For reasons of safety, I like ultrasound. There is a cadaver study that was done in South Korea in which they had injectors, who were experienced, perform these injections using anatomic guidance or ultrasound. They used a dye, then they resected the parotids and submandibulars and saw how accurate they were. These were the same injectors comparing how good they were with anatomic versus ultrasound. When it came to the submandibular, they missed 50% of the time. When it came to the parotid, they missed about 21% of the time. When they used ultrasound, they were about 97% accurate. So even for good injectors who are used to using ultrasound, without ultrasound it is a lot less accurate procedure.

Stuart Isaacson, MD: It’s interesting. In the trials, some patients had ultrasound, some had anatomical localization, and the efficacy, safety, and tolerability were the same.

Richard M. Trosch, MD: They were.

Stuart Isaacson, MD: So even though you may not be as accurate from your study, in the clinical trials it was pretty similar.

Richard M. Trosch, MD: It was. But there were some methodological problems with the study. One is the vast majority of the toxic injectable was given into the parotids, which is easy to find and—at least in the case of the Myobloc trials—a very small dose into the submandibular. If you miss there, it probably had less effect. I think 250 units here, 500 units here is the starting dose. So they started at 1500 units, they went up to 3500 units. But the lion’s share was parotid anyway. So whether you hit here didn’t really make a difference.
There were also problems with needle sizing. We used the ½-inch needle, and to hit the submandibular, you need a 1-inch needle. It’s about 2 cm in. So even the group that was using ultrasound guidance wasn’t really injecting the submandibular where it counted. And the parotids are pretty large. The other problem I find is with repeated injections: the gland, in a lot of patients, atrophies. It’s big and fat and easier to find the first time you do it, and then for subsequent injections, you’re looking around a little to find where.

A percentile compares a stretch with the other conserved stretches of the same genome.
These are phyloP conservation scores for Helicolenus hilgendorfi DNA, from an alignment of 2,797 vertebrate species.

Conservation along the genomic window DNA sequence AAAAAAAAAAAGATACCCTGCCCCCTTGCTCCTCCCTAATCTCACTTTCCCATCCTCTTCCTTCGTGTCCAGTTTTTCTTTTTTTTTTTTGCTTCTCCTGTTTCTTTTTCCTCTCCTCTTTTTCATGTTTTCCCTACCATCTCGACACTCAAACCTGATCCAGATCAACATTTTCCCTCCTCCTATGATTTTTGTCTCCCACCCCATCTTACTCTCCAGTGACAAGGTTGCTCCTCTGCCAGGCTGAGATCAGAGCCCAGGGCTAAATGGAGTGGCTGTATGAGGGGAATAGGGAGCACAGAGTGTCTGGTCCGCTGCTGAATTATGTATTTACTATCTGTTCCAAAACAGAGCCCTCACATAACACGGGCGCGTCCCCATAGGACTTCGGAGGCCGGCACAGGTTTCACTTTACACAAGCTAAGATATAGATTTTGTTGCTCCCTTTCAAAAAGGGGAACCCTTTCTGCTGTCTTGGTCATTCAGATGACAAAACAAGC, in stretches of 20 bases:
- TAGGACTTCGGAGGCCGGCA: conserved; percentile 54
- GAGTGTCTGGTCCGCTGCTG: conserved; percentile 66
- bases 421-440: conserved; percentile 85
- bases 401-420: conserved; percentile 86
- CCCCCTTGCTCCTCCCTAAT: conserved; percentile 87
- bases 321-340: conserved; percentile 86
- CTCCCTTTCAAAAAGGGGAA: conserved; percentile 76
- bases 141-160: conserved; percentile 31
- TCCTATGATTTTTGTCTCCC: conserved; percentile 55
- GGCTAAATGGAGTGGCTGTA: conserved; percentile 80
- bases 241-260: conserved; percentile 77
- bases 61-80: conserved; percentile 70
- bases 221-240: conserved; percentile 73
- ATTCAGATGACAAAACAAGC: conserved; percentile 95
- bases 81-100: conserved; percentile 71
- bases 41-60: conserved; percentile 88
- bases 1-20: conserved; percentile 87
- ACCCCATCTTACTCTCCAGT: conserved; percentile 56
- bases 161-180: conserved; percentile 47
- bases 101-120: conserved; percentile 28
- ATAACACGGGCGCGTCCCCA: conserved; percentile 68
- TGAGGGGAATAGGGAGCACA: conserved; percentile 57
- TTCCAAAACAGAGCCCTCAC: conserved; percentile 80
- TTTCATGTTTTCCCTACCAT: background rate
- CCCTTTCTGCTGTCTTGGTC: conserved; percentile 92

For patients I’ve been injecting for years, I really need it because I just can’t go anywhere in here and find it. I may have to go a little more posterior or inferior. And in the Myobloc trials and the Xeomin trials, we looked only at the first injection, and these were de novo patients or patients where the toxic injectable had worn off and there were 16 weeks between injection. In that situation, it may be a little easier. And where there are repeated injections over a period of time, ultrasound guidance becomes more important.

Stuart Isaacson, MD: There are some things that are very clear about sialorrhea, and there are some things that are still unclear. The debate and controversy persists about these. I tend to use ultrasound when patients don’t have a good response to my anatomical localization, and you tend to use it as the mainstay. I guess we all have our own clinical patterns.